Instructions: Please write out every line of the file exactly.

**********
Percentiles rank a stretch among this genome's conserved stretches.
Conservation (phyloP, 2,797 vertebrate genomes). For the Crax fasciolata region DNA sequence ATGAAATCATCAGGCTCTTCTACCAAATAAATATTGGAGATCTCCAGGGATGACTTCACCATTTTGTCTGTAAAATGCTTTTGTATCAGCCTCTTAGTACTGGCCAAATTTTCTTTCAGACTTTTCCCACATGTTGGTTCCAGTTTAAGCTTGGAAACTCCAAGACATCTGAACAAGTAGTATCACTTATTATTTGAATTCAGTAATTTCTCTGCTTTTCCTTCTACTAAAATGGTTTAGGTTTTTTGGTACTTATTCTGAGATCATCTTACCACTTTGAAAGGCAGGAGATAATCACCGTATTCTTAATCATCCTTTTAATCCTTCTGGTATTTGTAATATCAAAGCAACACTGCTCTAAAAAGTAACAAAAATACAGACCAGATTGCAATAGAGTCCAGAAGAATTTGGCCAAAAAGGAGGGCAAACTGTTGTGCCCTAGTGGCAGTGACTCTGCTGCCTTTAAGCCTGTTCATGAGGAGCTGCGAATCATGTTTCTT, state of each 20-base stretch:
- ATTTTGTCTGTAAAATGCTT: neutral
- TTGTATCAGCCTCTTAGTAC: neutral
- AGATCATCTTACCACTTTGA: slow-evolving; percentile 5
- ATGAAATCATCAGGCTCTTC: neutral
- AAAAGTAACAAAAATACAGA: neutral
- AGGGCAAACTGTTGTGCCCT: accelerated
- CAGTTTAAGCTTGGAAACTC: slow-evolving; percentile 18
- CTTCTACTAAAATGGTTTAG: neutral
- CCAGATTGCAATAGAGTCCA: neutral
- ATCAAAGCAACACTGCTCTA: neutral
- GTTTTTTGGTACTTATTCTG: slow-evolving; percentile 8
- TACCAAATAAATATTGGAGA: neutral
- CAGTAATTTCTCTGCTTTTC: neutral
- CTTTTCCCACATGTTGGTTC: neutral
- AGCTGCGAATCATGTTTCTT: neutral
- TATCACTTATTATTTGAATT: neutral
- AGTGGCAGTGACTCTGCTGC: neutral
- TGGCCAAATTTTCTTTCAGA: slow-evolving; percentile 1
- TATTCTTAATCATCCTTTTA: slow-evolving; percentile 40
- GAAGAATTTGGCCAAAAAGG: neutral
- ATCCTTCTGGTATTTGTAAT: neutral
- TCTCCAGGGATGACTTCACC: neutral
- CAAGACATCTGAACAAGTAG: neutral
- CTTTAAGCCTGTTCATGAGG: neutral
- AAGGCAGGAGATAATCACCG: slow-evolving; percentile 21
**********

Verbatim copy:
Percentiles rank a stretch among this genome's conserved stretches.
Conservation (phyloP, 2,797 vertebrate genomes). For the Crax fasciolata region DNA sequence ATGAAATCATCAGGCTCTTCTACCAAATAAATATTGGAGATCTCCAGGGATGACTTCACCATTTTGTCTGTAAAATGCTTTTGTATCAGCCTCTTAGTACTGGCCAAATTTTCTTTCAGACTTTTCCCACATGTTGGTTCCAGTTTAAGCTTGGAAACTCCAAGACATCTGAACAAGTAGTATCACTTATTATTTGAATTCAGTAATTTCTCTGCTTTTCCTTCTACTAAAATGGTTTAGGTTTTTTGGTACTTATTCTGAGATCATCTTACCACTTTGAAAGGCAGGAGATAATCACCGTATTCTTAATCATCCTTTTAATCCTTCTGGTATTTGTAATATCAAAGCAACACTGCTCTAAAAAGTAACAAAAATACAGACCAGATTGCAATAGAGTCCAGAAGAATTTGGCCAAAAAGGAGGGCAAACTGTTGTGCCCTAGTGGCAGTGACTCTGCTGCCTTTAAGCCTGTTCATGAGGAGCTGCGAATCATGTTTCTT, state of each 20-base stretch:
- ATTTTGTCTGTAAAATGCTT: neutral
- TTGTATCAGCCTCTTAGTAC: neutral
- AGATCATCTTACCACTTTGA: slow-evolving; percentile 5
- ATGAAATCATCAGGCTCTTC: neutral
- AAAAGTAACAAAAATACAGA: neutral
- AGGGCAAACTGTTGTGCCCT: accelerated
- CAGTTTAAGCTTGGAAACTC: slow-evolving; percentile 18
- CTTCTACTAAAATGGTTTAG: neutral
- CCAGATTGCAATAGAGTCCA: neutral
- ATCAAAGCAACACTGCTCTA: neutral
- GTTTTTTGGTACTTATTCTG: slow-evolving; percentile 8
- TACCAAATAAATATTGGAGA: neutral
- CAGTAATTTCTCTGCTTTTC: neutral
- CTTTTCCCACATGTTGGTTC: neutral
- AGCTGCGAATCATGTTTCTT: neutral
- TATCACTTATTATTTGAATT: neutral
- AGTGGCAGTGACTCTGCTGC: neutral
- TGGCCAAATTTTCTTTCAGA: slow-evolving; percentile 1
- TATTCTTAATCATCCTTTTA: slow-evolving; percentile 40
- GAAGAATTTGGCCAAAAAGG: neutral
- ATCCTTCTGGTATTTGTAAT: neutral
- TCTCCAGGGATGACTTCACC: neutral
- CAAGACATCTGAACAAGTAG: neutral
- CTTTAAGCCTGTTCATGAGG: neutral
- AAGGCAGGAGATAATCACCG: slow-evolving; percentile 21